Yet the warnings of Keynes and even Greenspan were ignored. The Asian crises had all the hallmarks of the Great Depression, and international reaction follows, it seems, the errors of the Depression. He warns "As in the Victorian era, capitalism is secure not only because of its successes-which, as we will see in a moment, have been very real-but because nobody has a plausible alternative.
This situation will not last forever. Surely there will be other ideologies, other dreams; and they will emerge sooner rather than later if the current economic crisis persists and deepens. Let's not "learn all the wrong lessons" again. My hope is that a this book is on the nightstand, desk, bathroom book caddy, and coffee table of every economic policy wonk this side of the Potomac and the other side, too!
Krugman, who wrote this book in and updated it during the 4th quarter of , clearly and succinctly presents the multiple case studies, warning signs and missteps that led to our current economic crisis. From Mexico and Argentina fiscal failures in the s and early 90s to the J My hope is that a this book is on the nightstand, desk, bathroom book caddy, and coffee table of every economic policy wonk this side of the Potomac and the other side, too!
From Mexico and Argentina fiscal failures in the s and early 90s to the Japanese recession and the Asian Tiger meltdown of the 90s to the tech stock and housing bubbles bursting in our own country, Krugman offers concrete insights as to the why and well-reasoned solutions that we could have and still can use to pull ourselves out of the quagmire. Any fan of Krugman's and anyone new to his philosophies will appreciate his lucid, layman, refreshing writing style.
He does not present his facts and opinions with the doom and gloom of a partisan propagandist. He speads the blame and the praise equally and there is always a gentle sense of humor and a respect for the intelligence of his readers. Big hand clap for this Nobel-winning economist. I feel better knowing such calm and wise minds continue to speak loudly in defense of common sense and compassionate economics.
Two generations ago we solved the economics of the great depression of the 19s and many economist thought it wouldn 19t happen again. Unfortunately we still don 19t learn from our mistakes.
Paul Krugman uses a baby-sitting co-op as his economic model to explain how an economy can become imbalanced as to supply and demand. The US has been ignoring the demand side of this equation. He next explains recent economic crisis in Latin America and Asia, before addressing the panic of and the gr Two generations ago we solved the economics of the great depression of the 19s and many economist thought it wouldn 19t happen again.
He next explains recent economic crisis in Latin America and Asia, before addressing the panic of and the great depression of the 30 19s. His explanation of what has happened recently to cause our current recession is relative to these previous crises. How we get out of this mess isn 19t rocket science since we 19ve been here before, but unfortunately our economic ignorance isn 19t allowing our political will to go back to what we already know.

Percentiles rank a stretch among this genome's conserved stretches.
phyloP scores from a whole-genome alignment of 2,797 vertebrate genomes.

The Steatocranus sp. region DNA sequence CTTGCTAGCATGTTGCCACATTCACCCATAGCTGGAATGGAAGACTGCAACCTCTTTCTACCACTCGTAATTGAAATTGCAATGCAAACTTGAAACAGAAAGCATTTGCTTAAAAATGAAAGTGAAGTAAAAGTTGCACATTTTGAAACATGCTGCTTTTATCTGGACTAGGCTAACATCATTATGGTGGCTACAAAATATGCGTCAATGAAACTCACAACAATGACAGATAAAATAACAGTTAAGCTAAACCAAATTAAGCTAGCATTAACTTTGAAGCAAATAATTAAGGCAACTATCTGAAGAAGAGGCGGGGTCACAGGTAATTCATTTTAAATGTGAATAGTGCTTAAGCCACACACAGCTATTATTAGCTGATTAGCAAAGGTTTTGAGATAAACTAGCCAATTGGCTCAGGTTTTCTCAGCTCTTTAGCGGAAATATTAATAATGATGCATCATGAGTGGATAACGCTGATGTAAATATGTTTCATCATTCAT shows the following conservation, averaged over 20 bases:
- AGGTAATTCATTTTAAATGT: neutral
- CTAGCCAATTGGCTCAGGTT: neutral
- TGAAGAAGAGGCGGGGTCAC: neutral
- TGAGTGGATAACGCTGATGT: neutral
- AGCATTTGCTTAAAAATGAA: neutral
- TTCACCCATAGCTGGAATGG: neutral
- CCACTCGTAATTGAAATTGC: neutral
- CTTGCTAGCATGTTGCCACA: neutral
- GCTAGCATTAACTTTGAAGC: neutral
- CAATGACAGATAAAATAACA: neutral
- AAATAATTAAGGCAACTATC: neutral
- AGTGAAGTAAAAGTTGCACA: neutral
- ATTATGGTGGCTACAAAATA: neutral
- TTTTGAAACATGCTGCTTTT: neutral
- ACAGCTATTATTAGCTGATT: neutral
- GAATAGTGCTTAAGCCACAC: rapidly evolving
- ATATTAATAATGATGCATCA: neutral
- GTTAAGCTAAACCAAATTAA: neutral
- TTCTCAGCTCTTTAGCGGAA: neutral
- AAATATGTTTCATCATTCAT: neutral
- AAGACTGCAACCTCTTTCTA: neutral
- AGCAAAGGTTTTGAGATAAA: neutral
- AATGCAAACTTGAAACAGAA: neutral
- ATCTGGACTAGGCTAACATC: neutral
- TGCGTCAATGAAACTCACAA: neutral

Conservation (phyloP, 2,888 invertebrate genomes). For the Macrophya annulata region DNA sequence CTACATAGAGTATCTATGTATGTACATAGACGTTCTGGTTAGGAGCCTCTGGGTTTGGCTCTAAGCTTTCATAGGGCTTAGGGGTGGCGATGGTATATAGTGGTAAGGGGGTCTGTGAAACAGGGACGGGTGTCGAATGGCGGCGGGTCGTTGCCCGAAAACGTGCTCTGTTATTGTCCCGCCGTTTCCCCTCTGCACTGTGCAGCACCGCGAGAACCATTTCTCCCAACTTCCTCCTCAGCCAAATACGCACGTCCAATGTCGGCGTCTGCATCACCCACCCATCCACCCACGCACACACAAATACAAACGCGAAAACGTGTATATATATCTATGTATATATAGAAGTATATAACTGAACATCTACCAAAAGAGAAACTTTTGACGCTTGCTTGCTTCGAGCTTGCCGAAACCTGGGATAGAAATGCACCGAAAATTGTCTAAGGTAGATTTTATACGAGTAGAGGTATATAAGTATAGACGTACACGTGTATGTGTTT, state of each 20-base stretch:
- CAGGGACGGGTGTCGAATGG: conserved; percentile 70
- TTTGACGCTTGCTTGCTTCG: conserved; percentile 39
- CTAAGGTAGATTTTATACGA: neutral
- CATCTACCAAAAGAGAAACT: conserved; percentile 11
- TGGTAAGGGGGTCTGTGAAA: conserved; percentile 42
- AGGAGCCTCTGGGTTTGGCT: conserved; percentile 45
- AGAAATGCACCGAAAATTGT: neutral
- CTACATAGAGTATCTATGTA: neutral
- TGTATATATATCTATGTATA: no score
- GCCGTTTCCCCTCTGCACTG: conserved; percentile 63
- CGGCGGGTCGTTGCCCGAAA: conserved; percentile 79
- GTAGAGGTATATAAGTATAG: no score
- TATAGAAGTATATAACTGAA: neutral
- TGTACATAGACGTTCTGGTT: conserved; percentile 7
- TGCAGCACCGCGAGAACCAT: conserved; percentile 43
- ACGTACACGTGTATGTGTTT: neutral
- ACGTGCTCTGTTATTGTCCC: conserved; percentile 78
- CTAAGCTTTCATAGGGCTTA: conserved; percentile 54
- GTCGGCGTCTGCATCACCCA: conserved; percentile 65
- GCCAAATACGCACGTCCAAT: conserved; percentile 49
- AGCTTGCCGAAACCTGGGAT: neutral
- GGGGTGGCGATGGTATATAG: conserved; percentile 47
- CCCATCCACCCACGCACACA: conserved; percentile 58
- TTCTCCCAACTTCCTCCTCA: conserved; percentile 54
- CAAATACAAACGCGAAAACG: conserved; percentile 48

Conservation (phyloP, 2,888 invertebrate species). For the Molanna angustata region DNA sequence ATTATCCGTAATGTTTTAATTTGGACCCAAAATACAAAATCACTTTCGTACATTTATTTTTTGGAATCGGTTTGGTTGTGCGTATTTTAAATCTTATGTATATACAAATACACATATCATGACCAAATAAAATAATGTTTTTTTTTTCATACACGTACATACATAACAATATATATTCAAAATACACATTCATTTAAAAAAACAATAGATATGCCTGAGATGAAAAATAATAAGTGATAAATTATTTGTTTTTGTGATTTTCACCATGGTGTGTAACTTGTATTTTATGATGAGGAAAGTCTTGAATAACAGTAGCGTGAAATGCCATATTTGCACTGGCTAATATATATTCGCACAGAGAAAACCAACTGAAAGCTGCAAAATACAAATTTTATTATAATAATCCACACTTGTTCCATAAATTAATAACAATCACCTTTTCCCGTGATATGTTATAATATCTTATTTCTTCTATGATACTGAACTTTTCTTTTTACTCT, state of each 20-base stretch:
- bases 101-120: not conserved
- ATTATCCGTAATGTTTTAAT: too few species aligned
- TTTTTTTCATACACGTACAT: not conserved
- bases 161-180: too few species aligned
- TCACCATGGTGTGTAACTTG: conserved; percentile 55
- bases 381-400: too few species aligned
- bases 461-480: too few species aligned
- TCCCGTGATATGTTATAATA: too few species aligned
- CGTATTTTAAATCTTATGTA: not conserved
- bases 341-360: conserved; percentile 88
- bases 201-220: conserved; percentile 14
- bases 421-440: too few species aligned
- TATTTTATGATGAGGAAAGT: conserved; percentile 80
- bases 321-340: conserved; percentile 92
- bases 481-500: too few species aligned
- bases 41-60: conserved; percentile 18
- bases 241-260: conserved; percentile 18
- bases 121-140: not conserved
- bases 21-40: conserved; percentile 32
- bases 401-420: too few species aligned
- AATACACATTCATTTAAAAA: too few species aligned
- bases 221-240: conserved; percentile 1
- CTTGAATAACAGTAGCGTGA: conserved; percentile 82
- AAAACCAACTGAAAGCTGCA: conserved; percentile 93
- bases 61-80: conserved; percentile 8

Most fascinating to me was the strange resemblance the panic is to today 19s problem and the development of the shadow banking system. Anyone who has taken econ or paid close attention in high school econ class won 19t be surprised by the solutions offered.
First, I'm not a huge Krugman fan to begin with, so keep that in mind. I tried to be as objective as possible when reading his book, however. Most of the book is just background of various financial crises of the past years. Of course in hindsight, Krugman in all his wisdom can see how if the different parties in the crises had just done what he thinks they should have, everything would have turned out fine. I'm not an economist, so I can't really argue intelligently about his conclusions.
M First, I'm not a huge Krugman fan to begin with, so keep that in mind. But who cares, that's all in the past. When it comes to the current crisis, he comes out with a whole lot of nothing. Maybe I missed it, but there was no big "here's how we fix this". Maybe that wasn't his intent, but it sure felt like he was leading up to that sort of moment. So overall, I was left with a distinct feeling that there really wasn't a point to his book except for him to make money.
Luckily I didn't help with that, someone else bought the copy I read. Jeder stellt irgendetwas her und verkauft es den anderen, auch wenn die es selbst fertigen könnten. Das war die Wurzel der "Neuen Handelstheorie", die ihm nun den Wirtschaftsnobelpreis einbrachte, ebenso wie die daraus abgeleitete "Neue Ökonomische Geografie". Diese erklärt, warum sich die Menschen mit ihrer wirtschaftlichen Aktivität auf wenige Orte konzentrieren.
Der Nobelpreisträger behauptet indes nicht, allein zu diesen Erkenntnissen gelangt zu sein. Er brachte sie lediglich in die Form einfacher, mathematisch und logisch schlüssiger Modelle, sodass sie in der Sprache der ökonomischen Theorie zu fassen sind. Handelstheorie und Geografie sind bei weitem nicht die einzigen Themen, mit denen Krugman Furore machte.